Facebook Travel Ads for Cruises and Vacation Packages

Facebook Travel Ads were originally built for single-location offers, but today, advertisers are using Facebook to dynamically promote cruises, vacation packages, and other multi-destination travel offerings. Included below are some of the most popular questions we’ve received from our clients throughout the onboarding process.

What’s the benefit of using Destination Ads instead of Dynamic Product Ads?

Unlike Dynamic Product Ads, Facebook Travel Ads are able to leverage important travel-related details such as location, booking window, travel dates, number of travelers and more sophisticated targeting for attracting relevant, new audiences.

By providing the viewer with more relevant content, Facebook Travel Ads are the most effective way for travel brands to reach potential customers on Facebook – offering the best ad experiences, the most relevant recommendations and more meaningful interactions based on everything known about that user. For more information about the benefits of switching from DPA to Facebook Travel Ads, check out this blog post.

How does the organization of multi-location trips affect my advertising capabilities?

Just like any other dynamic advertising campaign, Facebook requires one unique id for every possible package that could be advertised. The number of ids depends upon the degree of specificity you’re looking for.

Consider this scenario for a CRUISE LINE:

You are advertising various cruises – many of which share the same route across the Mediterranean. The cruises run for varying lengths; one route is 7 days, one is 10 days, and one is 14. Plus, these cruises include luxury, premium, and standard packages available for each timeframe – all at different price points.

If it’s important for you to be able to retarget and drive awareness of each variation, you would need a separate id for each. If, however, you’re more interested in driving traffic back to your website so users can “choose their own adventure,” then one id per route is perfect.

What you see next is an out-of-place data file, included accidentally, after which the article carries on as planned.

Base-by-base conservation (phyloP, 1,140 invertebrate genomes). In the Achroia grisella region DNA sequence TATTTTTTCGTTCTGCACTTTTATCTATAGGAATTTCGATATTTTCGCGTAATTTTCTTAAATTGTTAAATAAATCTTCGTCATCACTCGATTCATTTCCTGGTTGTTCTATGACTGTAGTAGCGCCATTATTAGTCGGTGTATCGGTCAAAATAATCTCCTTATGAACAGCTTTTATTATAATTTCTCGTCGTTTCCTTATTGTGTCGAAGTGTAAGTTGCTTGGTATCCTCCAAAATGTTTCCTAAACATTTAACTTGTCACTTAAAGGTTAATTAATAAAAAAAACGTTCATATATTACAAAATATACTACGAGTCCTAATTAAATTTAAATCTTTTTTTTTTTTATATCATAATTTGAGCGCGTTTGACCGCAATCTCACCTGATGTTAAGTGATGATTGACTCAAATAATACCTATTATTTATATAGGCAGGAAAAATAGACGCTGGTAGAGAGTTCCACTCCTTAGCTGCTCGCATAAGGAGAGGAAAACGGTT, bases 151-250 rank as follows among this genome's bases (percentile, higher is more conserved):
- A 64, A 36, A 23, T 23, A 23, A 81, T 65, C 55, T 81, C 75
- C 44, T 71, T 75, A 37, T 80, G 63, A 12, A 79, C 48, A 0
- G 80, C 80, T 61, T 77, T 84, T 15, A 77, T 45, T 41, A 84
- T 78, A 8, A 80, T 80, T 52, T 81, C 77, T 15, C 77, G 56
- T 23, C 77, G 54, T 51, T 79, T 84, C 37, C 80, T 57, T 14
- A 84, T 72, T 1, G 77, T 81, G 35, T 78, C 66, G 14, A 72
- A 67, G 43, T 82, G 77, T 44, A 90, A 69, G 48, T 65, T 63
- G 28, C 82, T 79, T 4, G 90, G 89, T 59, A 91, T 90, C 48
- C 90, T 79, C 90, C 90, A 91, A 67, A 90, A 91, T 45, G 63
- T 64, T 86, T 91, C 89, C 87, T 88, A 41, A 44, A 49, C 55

How should I assign single destinations for my multi-location trips?

City, Country, and Region are listed by Facebook as mandatory fields for Destination Feeds – and there are a couple of important factors to keep in mind as you assign values to them.

First, city-level travel intent enables Facebook to connect your travel package with a user’s interest in a specific destination. While serving an ad based on travel signals offers minimal value for retargeting audiences – where audiences are based on website activity – it is critical for attracting new users to your website.

Second, you will need to select one city, one country and one region for each of the required fields. And because indexing is not a current capability for Facebook targeting, there is not yet a solution available to promote the same trip (same destination id) in five different cities.

Consider this scenario for an ALASKAN CRUISE:

Depending on the data layer of your website, you probably have one of the following values available:

  • Departing City – example: Leaves from Seattle
  • Arrival City – example: Arrives in Seattle after docking multiple times in Alaska
  • Featured City – example: Juneau
  • All Cities – All cities are listed, but you can dynamically pull the first or last value

While the departing city is often the easiest for advertisers to pull, a featured city will offer truer alignment with travel intent. For example, in this Alaskan Cruise scenario, travel intent to Seattle isn’t the same as travel intent to Juneau.

One important callout: the featured city is not mandatory to see great results from Facebook Travel Ads. While choosing a featured city vs. a starting city for multi-location trips can elevate results, many of our clients look to a “featured city” structure as a potential growth opportunity versus a mandatory component for launch.

What kind of feed should I be using?

With rare exception, we recommend using a destination feed for cruise lines, vacation packages, and other multi-location offerings. Hotel feeds typically offer lower value to multi-destination advertisers because they require additional fields (like address, zip code, latitude, and longitude), which add unnecessary complexity and minimal additional value when present in the feed.

How should the Facebook Pixel be implemented?

It can feel daunting to get the Facebook Pixel implemented and functioning well, but there’s a brief overview from Facebook on how to set up Destination Ads right here.

While Facebook doesn’t yet have an out-of-the-box solution for multi-destination advertisers, it is arguably one of the most powerful platforms for attracting and engaging new users in an ever more competitive travel market. As a Facebook Marketing Partner focused exclusively on travel, we have experience driving results on Facebook for cruise lines, hotel brands, tour operators, and more. If you’d like to learn more, reach out to our team here.